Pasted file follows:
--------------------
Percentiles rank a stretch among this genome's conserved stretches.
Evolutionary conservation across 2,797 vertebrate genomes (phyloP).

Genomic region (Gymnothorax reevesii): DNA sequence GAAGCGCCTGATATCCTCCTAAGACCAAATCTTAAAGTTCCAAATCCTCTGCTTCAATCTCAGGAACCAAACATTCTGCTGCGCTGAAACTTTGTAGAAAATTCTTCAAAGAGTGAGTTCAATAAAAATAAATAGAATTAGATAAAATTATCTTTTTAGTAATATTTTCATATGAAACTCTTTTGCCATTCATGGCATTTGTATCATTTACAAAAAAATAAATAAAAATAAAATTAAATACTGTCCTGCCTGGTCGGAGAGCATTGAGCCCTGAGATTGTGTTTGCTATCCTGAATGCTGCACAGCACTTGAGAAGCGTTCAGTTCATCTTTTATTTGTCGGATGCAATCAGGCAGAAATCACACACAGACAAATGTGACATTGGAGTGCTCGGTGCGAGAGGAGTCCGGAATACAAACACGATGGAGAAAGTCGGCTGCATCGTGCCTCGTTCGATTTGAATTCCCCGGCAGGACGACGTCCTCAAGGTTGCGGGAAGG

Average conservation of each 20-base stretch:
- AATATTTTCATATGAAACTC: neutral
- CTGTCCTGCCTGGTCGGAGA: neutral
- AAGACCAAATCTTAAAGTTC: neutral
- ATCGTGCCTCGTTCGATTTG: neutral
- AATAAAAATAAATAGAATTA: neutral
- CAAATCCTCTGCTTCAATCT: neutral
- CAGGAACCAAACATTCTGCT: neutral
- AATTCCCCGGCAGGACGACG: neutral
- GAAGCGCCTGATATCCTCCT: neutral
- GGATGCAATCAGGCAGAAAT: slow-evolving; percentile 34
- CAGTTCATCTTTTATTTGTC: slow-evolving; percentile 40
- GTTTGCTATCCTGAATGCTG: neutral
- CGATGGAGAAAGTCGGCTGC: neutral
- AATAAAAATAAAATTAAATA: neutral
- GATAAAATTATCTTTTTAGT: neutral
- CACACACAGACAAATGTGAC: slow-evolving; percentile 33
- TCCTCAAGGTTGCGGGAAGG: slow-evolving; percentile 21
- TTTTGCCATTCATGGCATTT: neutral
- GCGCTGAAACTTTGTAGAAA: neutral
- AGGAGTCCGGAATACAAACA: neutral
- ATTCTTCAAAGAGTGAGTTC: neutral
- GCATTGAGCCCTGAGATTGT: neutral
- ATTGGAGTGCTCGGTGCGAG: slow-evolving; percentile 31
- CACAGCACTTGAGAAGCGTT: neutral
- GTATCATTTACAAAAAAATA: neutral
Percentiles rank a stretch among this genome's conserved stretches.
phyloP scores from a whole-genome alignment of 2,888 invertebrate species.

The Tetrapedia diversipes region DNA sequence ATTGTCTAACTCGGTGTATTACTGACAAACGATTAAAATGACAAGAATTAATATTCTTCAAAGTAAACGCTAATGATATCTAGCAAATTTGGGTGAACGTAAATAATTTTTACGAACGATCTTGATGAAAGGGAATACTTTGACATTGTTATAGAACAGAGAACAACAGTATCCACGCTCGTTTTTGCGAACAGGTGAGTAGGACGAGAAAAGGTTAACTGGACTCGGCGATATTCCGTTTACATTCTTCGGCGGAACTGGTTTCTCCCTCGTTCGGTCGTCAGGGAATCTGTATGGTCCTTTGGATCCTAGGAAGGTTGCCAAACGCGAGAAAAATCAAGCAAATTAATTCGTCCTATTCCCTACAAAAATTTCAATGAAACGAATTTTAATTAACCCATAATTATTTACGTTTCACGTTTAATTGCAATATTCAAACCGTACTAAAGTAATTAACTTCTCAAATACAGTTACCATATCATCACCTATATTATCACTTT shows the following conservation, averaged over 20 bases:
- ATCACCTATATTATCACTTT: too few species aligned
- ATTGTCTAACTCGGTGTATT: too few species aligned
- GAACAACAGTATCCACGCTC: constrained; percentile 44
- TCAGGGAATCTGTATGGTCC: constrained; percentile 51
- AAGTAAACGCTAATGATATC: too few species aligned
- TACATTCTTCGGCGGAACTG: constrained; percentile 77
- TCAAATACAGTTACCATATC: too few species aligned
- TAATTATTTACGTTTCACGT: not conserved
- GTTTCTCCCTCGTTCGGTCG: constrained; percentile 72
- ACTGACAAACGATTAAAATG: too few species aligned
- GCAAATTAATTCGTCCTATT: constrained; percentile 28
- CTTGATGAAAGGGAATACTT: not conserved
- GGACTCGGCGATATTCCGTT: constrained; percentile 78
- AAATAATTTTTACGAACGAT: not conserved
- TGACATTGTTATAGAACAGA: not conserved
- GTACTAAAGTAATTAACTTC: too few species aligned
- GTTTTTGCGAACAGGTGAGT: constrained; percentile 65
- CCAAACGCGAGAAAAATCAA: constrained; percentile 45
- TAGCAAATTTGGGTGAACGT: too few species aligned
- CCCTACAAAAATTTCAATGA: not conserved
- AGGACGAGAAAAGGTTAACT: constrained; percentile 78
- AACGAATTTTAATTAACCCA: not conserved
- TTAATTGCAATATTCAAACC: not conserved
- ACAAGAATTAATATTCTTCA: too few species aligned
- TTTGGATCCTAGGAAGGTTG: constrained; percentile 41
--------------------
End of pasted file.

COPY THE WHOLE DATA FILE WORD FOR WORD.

Percentiles rank a stretch among this genome's conserved stretches.
Evolutionary conservation across 2,797 vertebrate genomes (phyloP).

Genomic region (Gymnothorax reevesii): DNA sequence GAAGCGCCTGATATCCTCCTAAGACCAAATCTTAAAGTTCCAAATCCTCTGCTTCAATCTCAGGAACCAAACATTCTGCTGCGCTGAAACTTTGTAGAAAATTCTTCAAAGAGTGAGTTCAATAAAAATAAATAGAATTAGATAAAATTATCTTTTTAGTAATATTTTCATATGAAACTCTTTTGCCATTCATGGCATTTGTATCATTTACAAAAAAATAAATAAAAATAAAATTAAATACTGTCCTGCCTGGTCGGAGAGCATTGAGCCCTGAGATTGTGTTTGCTATCCTGAATGCTGCACAGCACTTGAGAAGCGTTCAGTTCATCTTTTATTTGTCGGATGCAATCAGGCAGAAATCACACACAGACAAATGTGACATTGGAGTGCTCGGTGCGAGAGGAGTCCGGAATACAAACACGATGGAGAAAGTCGGCTGCATCGTGCCTCGTTCGATTTGAATTCCCCGGCAGGACGACGTCCTCAAGGTTGCGGGAAGG

Average conservation of each 20-base stretch:
- AATATTTTCATATGAAACTC: neutral
- CTGTCCTGCCTGGTCGGAGA: neutral
- AAGACCAAATCTTAAAGTTC: neutral
- ATCGTGCCTCGTTCGATTTG: neutral
- AATAAAAATAAATAGAATTA: neutral
- CAAATCCTCTGCTTCAATCT: neutral
- CAGGAACCAAACATTCTGCT: neutral
- AATTCCCCGGCAGGACGACG: neutral
- GAAGCGCCTGATATCCTCCT: neutral
- GGATGCAATCAGGCAGAAAT: slow-evolving; percentile 34
- CAGTTCATCTTTTATTTGTC: slow-evolving; percentile 40
- GTTTGCTATCCTGAATGCTG: neutral
- CGATGGAGAAAGTCGGCTGC: neutral
- AATAAAAATAAAATTAAATA: neutral
- GATAAAATTATCTTTTTAGT: neutral
- CACACACAGACAAATGTGAC: slow-evolving; percentile 33
- TCCTCAAGGTTGCGGGAAGG: slow-evolving; percentile 21
- TTTTGCCATTCATGGCATTT: neutral
- GCGCTGAAACTTTGTAGAAA: neutral
- AGGAGTCCGGAATACAAACA: neutral
- ATTCTTCAAAGAGTGAGTTC: neutral
- GCATTGAGCCCTGAGATTGT: neutral
- ATTGGAGTGCTCGGTGCGAG: slow-evolving; percentile 31
- CACAGCACTTGAGAAGCGTT: neutral
- GTATCATTTACAAAAAAATA: neutral
Percentiles rank a stretch among this genome's conserved stretches.
phyloP scores from a whole-genome alignment of 2,888 invertebrate species.

The Tetrapedia diversipes region DNA sequence ATTGTCTAACTCGGTGTATTACTGACAAACGATTAAAATGACAAGAATTAATATTCTTCAAAGTAAACGCTAATGATATCTAGCAAATTTGGGTGAACGTAAATAATTTTTACGAACGATCTTGATGAAAGGGAATACTTTGACATTGTTATAGAACAGAGAACAACAGTATCCACGCTCGTTTTTGCGAACAGGTGAGTAGGACGAGAAAAGGTTAACTGGACTCGGCGATATTCCGTTTACATTCTTCGGCGGAACTGGTTTCTCCCTCGTTCGGTCGTCAGGGAATCTGTATGGTCCTTTGGATCCTAGGAAGGTTGCCAAACGCGAGAAAAATCAAGCAAATTAATTCGTCCTATTCCCTACAAAAATTTCAATGAAACGAATTTTAATTAACCCATAATTATTTACGTTTCACGTTTAATTGCAATATTCAAACCGTACTAAAGTAATTAACTTCTCAAATACAGTTACCATATCATCACCTATATTATCACTTT shows the following conservation, averaged over 20 bases:
- ATCACCTATATTATCACTTT: too few species aligned
- ATTGTCTAACTCGGTGTATT: too few species aligned
- GAACAACAGTATCCACGCTC: constrained; percentile 44
- TCAGGGAATCTGTATGGTCC: constrained; percentile 51
- AAGTAAACGCTAATGATATC: too few species aligned
- TACATTCTTCGGCGGAACTG: constrained; percentile 77
- TCAAATACAGTTACCATATC: too few species aligned
- TAATTATTTACGTTTCACGT: not conserved
- GTTTCTCCCTCGTTCGGTCG: constrained; percentile 72
- ACTGACAAACGATTAAAATG: too few species aligned
- GCAAATTAATTCGTCCTATT: constrained; percentile 28
- CTTGATGAAAGGGAATACTT: not conserved
- GGACTCGGCGATATTCCGTT: constrained; percentile 78
- AAATAATTTTTACGAACGAT: not conserved
- TGACATTGTTATAGAACAGA: not conserved
- GTACTAAAGTAATTAACTTC: too few species aligned
- GTTTTTGCGAACAGGTGAGT: constrained; percentile 65
- CCAAACGCGAGAAAAATCAA: constrained; percentile 45
- TAGCAAATTTGGGTGAACGT: too few species aligned
- CCCTACAAAAATTTCAATGA: not conserved
- AGGACGAGAAAAGGTTAACT: constrained; percentile 78
- AACGAATTTTAATTAACCCA: not conserved
- TTAATTGCAATATTCAAACC: not conserved
- ACAAGAATTAATATTCTTCA: too few species aligned
- TTTGGATCCTAGGAAGGTTG: constrained; percentile 41